When drug laws are too harsh to work
GOV. MICHAEL DUKAKIS recently signed a bill that would impose tougher sentences on drug dealers. The new law might help Mr. Dukakis defend himself against charges by Vice-President George Bush that he is ``soft'' on crime, but don't expect more drug dealers to go to jail. Past experience indicates that mandatory minimum sentences for drug dealers actually reduce the threat of punishment. Here's why. In 1973, New York lawmakers decided to get tough with heroin use. At the urging of then-Gov. Nelson Rockefeller, the Legislature passed a law that ultimately became known as the ``nation's toughest drug law.'' It contained three main provisions. First, long mandatory prison terms. Second, severe limits on plea bargaining. And third, life imprisonment for repeat offenders. In short, if a person was caught with one ounce of heroin he was subject to a minimum sentence of 15 years in prison; and for repeat offenders - life imprisonment.
When the law took effect Sept. 1, 1973, there was apprehension on the streets - with some promising results. A few addicts even sought treatment. A dramatic decrease in heroin use and drug-related crime followed (what criminologists call ``the announcement effect'').
But within a few weeks things were back to normal. Four years later a federal government study concluded that heroin use in New York City was as widespread in 1976 as it was in 1973; that serious property crime - the kind associated with heroin use - had actually increased; and that the law, even with its threat of life imprisonment, had failed to deter repeat offenders.
What happened? Why did this tough law have so little effect? Its premise was that severe mandatory sentences would deter illegal drug use and traffic. Although this premise may be true in principle, it is nearly impossible to put into practice. For tough penalties to deter, they must be strictly enforced. But no one has found an effective way to enforce drug laws, at least not for more than a few months.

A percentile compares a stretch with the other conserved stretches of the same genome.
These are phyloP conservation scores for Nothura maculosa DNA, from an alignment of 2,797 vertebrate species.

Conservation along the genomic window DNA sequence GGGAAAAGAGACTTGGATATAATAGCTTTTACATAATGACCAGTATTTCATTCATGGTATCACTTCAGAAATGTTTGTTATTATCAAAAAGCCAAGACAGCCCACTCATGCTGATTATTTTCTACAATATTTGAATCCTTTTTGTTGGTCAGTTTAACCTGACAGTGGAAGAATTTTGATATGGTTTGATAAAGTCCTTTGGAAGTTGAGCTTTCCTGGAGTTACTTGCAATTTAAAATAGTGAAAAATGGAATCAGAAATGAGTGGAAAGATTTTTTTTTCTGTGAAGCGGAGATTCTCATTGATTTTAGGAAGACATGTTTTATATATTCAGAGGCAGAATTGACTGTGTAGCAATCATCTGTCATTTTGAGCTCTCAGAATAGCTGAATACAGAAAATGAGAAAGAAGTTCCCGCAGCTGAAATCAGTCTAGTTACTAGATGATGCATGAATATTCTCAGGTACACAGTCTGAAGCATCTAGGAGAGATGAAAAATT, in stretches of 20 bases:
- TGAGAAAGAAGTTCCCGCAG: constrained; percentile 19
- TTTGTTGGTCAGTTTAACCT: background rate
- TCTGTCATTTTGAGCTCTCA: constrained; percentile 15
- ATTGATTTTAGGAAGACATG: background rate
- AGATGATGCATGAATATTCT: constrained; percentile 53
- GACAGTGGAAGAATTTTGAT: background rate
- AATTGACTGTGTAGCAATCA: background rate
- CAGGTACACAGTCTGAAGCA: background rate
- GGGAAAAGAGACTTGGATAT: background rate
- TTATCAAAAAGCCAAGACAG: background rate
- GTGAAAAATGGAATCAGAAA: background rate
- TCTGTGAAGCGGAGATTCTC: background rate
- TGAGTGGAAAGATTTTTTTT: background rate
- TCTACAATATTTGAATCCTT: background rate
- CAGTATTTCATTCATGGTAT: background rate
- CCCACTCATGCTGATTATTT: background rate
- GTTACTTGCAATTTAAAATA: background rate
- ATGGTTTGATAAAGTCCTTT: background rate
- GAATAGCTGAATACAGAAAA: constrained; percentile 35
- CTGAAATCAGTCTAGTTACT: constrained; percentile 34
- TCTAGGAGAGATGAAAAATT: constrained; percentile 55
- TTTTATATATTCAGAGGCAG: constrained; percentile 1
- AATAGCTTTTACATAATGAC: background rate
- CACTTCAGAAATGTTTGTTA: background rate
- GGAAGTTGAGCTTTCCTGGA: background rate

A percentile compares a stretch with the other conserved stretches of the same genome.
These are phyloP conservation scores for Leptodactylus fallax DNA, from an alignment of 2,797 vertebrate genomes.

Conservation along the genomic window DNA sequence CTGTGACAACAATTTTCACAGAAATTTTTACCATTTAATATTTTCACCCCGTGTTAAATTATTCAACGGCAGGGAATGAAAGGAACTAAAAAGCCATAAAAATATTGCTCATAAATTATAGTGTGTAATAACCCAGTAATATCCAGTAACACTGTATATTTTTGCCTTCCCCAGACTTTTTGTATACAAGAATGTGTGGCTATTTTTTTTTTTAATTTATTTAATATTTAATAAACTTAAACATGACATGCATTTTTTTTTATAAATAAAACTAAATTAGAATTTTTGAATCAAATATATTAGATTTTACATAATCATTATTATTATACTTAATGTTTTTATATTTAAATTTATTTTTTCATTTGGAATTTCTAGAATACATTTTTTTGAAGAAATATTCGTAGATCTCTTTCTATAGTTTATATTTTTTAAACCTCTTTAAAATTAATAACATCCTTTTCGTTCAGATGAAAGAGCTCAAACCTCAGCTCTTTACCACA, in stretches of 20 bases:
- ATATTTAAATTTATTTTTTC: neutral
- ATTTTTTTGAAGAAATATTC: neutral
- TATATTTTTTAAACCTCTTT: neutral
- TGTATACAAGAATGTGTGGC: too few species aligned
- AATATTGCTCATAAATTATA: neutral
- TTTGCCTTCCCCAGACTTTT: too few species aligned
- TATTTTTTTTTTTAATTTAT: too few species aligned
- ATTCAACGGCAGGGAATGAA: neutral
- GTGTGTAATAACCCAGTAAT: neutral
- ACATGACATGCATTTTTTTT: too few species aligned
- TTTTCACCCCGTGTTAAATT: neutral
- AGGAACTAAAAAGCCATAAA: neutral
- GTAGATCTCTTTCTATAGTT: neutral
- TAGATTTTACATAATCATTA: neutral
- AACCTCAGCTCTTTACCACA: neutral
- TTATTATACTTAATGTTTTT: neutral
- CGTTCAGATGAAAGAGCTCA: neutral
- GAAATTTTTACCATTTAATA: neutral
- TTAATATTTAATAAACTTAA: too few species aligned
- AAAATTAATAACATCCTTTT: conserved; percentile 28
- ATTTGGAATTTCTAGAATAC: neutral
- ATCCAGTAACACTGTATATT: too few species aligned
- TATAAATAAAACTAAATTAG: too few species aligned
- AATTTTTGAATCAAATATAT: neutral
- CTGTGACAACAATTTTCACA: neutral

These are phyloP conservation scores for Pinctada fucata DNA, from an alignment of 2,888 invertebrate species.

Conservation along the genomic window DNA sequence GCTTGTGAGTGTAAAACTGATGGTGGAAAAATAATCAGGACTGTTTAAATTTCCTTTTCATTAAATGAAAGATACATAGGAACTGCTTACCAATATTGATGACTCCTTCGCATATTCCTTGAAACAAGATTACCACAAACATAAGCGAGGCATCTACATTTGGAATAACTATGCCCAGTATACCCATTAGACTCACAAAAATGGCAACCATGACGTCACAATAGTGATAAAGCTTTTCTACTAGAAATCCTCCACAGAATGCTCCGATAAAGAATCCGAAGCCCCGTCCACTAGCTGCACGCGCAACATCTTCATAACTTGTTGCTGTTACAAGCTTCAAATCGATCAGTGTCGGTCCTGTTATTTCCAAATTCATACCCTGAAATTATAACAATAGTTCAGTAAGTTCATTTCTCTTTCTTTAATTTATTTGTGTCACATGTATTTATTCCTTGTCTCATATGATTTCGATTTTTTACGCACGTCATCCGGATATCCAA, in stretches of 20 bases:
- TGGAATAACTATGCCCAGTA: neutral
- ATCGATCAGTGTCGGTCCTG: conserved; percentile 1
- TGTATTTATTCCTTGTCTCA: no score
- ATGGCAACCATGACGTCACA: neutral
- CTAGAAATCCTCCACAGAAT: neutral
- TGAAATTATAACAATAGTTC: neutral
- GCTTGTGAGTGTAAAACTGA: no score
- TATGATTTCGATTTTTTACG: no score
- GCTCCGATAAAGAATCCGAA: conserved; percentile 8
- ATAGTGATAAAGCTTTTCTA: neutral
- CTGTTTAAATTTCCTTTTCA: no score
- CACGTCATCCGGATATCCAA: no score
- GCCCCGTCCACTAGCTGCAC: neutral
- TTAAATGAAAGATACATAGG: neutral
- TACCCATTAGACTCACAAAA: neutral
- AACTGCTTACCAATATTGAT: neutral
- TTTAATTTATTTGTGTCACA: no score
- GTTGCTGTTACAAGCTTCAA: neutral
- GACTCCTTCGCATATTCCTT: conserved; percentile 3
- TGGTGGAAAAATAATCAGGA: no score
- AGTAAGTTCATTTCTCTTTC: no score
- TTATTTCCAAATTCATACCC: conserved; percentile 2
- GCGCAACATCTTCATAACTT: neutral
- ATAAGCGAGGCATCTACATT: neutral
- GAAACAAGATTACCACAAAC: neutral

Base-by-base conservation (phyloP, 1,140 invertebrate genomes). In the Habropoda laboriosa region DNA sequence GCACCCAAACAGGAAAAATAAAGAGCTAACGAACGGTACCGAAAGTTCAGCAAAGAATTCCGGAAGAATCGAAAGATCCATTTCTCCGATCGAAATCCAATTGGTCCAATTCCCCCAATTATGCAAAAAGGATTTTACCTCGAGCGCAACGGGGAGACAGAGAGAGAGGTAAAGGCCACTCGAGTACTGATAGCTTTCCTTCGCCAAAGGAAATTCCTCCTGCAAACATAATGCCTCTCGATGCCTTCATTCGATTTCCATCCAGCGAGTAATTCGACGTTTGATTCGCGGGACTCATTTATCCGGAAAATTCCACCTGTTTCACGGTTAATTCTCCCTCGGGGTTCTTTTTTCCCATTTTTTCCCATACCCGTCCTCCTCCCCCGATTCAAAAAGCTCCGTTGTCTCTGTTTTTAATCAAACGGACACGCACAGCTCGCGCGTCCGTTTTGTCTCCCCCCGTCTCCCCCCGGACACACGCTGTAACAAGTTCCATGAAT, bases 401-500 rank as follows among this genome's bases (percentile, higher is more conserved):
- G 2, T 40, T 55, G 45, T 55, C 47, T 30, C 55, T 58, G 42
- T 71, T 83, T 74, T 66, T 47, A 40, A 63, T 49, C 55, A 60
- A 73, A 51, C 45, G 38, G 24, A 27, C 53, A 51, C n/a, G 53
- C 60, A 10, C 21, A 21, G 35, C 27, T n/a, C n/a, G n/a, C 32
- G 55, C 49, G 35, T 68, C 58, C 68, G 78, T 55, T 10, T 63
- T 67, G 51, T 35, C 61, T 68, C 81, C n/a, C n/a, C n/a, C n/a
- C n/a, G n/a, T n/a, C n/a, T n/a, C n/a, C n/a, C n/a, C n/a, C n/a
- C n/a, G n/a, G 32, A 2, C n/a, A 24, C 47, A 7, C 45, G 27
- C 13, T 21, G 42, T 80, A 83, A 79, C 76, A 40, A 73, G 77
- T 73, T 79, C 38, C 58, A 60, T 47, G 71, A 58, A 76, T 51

Indeed, harsh mandatory sentences have proved to be the least effective deterrent, because you can punish only the offenders you arrest, indict, and convict. The New York drug law failed because it did not increase the extremely low odds of being arrested; because it reduced the percentage of drug arrests that led to indictments (from 39 to 25 percent); and because it reduced the percentage of indictments that led to convictions (from 86 to 80 percent). In 1972 the proportion of drug arrests leading to conviction was 33.5 percent; in 1976 it had fallen to a mere 20 percent. The rate of imprisonment for those convicted rose (from 33 percent to 55 percent), but apparently not enough to offset the reduction in the likelihood of arrest, indictment, or conviction.
Countless studies have shown that higher penalties tend to produce fewer arrests, fewer indictments, longer trials (up to 15 times as long), and fewer convictions. In short, when lawmakers raise the stakes for drug defendants and defense attorneys, they make it difficult for prosecutors to expedite cases. Defendants faced with harsh sentences and unable to plea-bargain start to demand jury trials. And jury trials dramatically inhibit the number of cases that can be prosecuted. As a result, fewer people go to prison - an ironic but entirely predictable reduction in the actual threat of punishment.
Criminologists have long known that the certainty of punishment, not the severity of punishment, is important in reducing crime. With 5,000 Americans using cocaine for the first time each day, there is not much the police or the courts can do to increase the certainty of punishment. The key lesson to be learned from the New York experience is that little can be gained from passing a tougher drug law, especially if the criminal-justice system does not have the resources to back it up. New York State added 49 new judges, 31 in New York City, and still its courts were overwhelmed. The current Massachusetts law contains no such provision.
Cracking down on drugs may be good presidential politics, but it is not an effective strategy to reduce drug abuse. The awful truth is that there is no law enforcement solution to the drug problem. Until our politicians understand this, they cannot even begin to search for real solutions.
Richard Moran is professor of sociology at Mount Holyoke College in South Hadley, Mass.